Commercial Expansion? Making Sure your New Location Fits the Bill

Embarking on a commercial expansion for a business of any size is a big risk if you haven’t done the proper research. Even if you know there is demand for your product or service in that particular area, the location of your new branch or office can greatly affect sales and enquiries. If the property is not in an ideal location but the property itself is sublime, you may want to invest in local advertising although this in itself can have setbacks. You might have chosen the perfect location for a new branch, but the property in itself is a little lacking. Read on for our guide on what you need to check for when making sure your new location fits the bill.

Condition of the Property
Before you look at anything else you should pay close attention to the property itself. Is it a quick renovation job that is likely to take only a few weeks, or are you looking at underlying problems that will take months to sort out? It is important that you make this judgement now and not when your employees are spending weeks in a shell of an office waiting for both the carpet and the ceiling to be installed simultaneously. More serious defects such as mould, damp and asbestos removal can take longer and can be expensive depending on the severity of such defects, so a detailed survey or building condition report in these situations Is essential.

You will also need to think about what you want to install in the property; does this property have everything you need? Are there enough plug sockets? Will you need to knock down a wall to make more room? Consider everything you will have to do in order to get it to working standard and weigh that against the benefits of the location you are looking at. There is no use putting more and more money into a project that doesn’t make for a good return investment. See what needs doing and tally it up.

Shop Front Appearance
Do you work in an office that is not client facing, or are you a retailers or service shop that regularly deals with customers, perhaps even on a daily basis? Depending on the style of your industry, you may have different options when looking at the new location for your commercial expansion. For office businesses where you are unlikely to interact with clients other than through email and by phone, you can afford to look in locations other than the town centre. You can look at office blocks or blocks that have been repurposed and you don’t have to worry too much about an accessible office, particularly if clients are not likely to walk through the door.

With retail, you have a duty to the customer and it is important that your shop front is appealing and accessible to customers. You want it to properly reflect your brand and cast your business in a positive light. If the local area and the shop front appearance seems to be a little run down, this will have to be rectified when moving. A good overall appearance will help your new consumer base to trust the work you do.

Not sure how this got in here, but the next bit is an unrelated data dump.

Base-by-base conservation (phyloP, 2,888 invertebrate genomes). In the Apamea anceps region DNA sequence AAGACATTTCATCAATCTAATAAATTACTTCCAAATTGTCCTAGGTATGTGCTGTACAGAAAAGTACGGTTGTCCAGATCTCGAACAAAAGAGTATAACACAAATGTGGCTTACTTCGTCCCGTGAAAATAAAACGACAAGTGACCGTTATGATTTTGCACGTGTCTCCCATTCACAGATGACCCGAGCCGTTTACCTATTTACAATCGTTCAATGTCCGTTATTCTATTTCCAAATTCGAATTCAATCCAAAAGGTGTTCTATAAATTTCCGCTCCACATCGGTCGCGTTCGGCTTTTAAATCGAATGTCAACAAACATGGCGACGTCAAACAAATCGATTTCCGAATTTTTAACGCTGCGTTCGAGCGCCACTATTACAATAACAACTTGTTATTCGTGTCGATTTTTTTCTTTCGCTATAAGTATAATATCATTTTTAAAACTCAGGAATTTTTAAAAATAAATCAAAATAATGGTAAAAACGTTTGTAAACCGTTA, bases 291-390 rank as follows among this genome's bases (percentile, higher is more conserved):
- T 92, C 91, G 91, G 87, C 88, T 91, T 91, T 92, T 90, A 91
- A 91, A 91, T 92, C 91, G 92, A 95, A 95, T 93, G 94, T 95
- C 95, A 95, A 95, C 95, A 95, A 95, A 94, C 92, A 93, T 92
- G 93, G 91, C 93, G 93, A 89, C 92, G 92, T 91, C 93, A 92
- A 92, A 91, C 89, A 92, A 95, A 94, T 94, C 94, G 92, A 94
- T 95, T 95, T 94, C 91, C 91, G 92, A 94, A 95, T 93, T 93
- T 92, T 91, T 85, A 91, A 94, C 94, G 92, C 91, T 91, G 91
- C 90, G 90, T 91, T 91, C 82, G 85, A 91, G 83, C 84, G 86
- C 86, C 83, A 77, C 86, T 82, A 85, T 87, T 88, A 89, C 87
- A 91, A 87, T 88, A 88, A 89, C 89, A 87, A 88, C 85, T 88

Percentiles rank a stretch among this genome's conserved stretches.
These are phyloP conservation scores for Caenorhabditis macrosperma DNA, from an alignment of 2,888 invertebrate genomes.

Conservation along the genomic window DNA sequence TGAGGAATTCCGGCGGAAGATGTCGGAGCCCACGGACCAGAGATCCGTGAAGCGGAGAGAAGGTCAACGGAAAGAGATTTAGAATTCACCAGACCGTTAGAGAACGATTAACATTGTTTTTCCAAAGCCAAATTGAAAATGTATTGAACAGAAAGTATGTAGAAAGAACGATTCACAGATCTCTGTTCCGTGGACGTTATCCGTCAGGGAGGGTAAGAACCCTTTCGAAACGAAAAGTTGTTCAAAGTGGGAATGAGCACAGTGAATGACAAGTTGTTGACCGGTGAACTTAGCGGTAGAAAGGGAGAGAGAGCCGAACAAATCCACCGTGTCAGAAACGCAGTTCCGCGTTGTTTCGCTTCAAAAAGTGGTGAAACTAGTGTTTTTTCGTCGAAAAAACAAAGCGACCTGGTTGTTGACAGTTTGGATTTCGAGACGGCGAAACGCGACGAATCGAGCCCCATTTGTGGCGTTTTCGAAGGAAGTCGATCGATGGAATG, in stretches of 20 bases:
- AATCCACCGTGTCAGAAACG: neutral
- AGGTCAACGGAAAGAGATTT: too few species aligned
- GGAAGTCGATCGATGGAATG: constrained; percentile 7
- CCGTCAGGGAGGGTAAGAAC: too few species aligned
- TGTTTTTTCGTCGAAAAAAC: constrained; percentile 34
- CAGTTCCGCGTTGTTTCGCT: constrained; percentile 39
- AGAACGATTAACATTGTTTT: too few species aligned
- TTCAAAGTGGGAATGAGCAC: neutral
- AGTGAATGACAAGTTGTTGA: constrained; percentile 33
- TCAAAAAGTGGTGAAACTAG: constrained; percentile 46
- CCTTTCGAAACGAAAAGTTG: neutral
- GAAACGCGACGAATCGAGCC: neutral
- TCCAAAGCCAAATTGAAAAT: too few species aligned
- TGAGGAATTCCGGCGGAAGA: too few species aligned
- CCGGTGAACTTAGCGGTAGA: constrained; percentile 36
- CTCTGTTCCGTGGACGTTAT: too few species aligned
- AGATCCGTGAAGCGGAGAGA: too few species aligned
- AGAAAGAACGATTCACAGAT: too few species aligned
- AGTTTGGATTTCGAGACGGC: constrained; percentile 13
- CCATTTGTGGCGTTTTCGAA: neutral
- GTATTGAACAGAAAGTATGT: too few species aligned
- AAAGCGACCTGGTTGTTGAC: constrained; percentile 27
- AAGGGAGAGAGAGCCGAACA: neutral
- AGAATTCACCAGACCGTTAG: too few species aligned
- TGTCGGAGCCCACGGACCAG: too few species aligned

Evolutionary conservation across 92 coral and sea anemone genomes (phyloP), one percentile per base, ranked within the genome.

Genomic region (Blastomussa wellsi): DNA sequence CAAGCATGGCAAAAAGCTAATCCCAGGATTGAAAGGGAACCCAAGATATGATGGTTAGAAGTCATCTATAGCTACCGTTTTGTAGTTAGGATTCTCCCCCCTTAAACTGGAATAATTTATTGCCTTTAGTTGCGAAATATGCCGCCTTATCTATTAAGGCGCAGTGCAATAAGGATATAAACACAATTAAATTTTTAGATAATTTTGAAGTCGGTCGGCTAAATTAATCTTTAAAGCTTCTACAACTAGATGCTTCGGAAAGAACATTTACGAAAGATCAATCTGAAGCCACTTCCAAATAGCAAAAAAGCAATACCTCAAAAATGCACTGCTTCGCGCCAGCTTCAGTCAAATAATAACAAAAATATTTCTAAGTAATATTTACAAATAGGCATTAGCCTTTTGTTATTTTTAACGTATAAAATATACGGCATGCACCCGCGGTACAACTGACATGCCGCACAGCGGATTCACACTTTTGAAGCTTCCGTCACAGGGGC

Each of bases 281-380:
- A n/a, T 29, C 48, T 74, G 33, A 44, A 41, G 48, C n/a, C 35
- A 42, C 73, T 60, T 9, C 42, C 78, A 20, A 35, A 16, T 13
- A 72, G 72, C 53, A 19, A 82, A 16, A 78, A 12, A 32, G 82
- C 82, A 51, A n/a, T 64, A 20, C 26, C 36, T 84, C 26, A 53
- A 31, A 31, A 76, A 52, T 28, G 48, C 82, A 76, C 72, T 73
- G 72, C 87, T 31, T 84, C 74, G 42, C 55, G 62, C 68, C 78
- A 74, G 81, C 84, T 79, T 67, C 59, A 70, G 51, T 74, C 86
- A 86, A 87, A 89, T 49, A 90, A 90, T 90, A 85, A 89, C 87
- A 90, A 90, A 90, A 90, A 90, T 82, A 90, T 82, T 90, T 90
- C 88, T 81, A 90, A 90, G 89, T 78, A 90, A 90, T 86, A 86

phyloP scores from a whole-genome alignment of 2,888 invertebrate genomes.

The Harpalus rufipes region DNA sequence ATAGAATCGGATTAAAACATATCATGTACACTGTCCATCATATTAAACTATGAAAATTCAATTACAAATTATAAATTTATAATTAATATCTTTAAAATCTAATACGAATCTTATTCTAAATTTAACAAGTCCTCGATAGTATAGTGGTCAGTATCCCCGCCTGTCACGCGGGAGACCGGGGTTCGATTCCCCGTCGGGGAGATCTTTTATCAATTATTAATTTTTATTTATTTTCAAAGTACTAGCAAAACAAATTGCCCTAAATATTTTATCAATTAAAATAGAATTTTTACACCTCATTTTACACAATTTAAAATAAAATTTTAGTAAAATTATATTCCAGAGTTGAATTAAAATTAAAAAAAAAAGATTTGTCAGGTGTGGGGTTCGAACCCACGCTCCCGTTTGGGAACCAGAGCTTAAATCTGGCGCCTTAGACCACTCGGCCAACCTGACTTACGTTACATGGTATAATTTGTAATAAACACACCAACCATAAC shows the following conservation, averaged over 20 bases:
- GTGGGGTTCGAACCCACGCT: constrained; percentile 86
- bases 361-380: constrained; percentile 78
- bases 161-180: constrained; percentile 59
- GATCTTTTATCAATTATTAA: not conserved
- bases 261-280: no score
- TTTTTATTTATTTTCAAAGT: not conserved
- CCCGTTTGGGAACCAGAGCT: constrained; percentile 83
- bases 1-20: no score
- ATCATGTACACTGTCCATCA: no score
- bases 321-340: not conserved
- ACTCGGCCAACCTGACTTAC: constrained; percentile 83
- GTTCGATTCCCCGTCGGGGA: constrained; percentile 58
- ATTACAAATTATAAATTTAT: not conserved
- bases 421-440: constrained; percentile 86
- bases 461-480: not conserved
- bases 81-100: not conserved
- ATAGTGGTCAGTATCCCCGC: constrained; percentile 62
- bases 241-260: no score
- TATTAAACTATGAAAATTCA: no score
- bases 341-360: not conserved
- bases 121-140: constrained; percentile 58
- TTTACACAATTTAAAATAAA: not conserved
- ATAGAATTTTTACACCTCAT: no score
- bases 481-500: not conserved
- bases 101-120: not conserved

Accessibility
Is your new office easy to access? Will your staff members and clients be able to easily reach it, or will you have to send them directions? If there are any discernible landmarks in the local area, this is a good time to use them as reference points. If you can, try to choose a location that is easily remembered or in plain sight from a car. While many offices prefer to be out of the way, if you want your business to be reachable by clients and potential clients alike, it is good to be visible.

Can your business be accessed without a car? Whether you work in an urban or rural environment your business may suffer if it can only be reached by clients who have a car. For client facing businesses, accessibility is essential, as you want to be available for your clients, even just for a quick ten-minute meeting.

Parking
Both clients and employees will need parking unless you are willing to provide a carpool. If your new business location is off the beaten path, parking is essential and is something you will certainly have to look for when looking at candidates. If there is no site parking, look into the options available to see whether or not your employees will be able to park properly. While pay and display car parks are convenient, it is unacceptable in all honesty to expect your employees to have to pay for them every day. If there is a building manager who has a number of assigned parking seats, try to work something out with them. Having parking at your new location will be a huge plus!

As a business owner, whether it is a small, family run business or a national multi-location business spanning decades of experience, choosing the perfect property for a new branch or retail store is crucial. You need to weigh up both the pros and the cons of the location of your choice and to see if you are likely to make up the costs of a commercial expansion. A project such as this is not likely to come lightly, so it is important to take into account professional opinions and a realistic planning period. But if you’ve done all the research and feel confident in the new location, then go for it!

Article provided by Mike James, an independent content writer working together with Chartered Surveyors firm Tim Greenwood Associates, who were consulted over this post.

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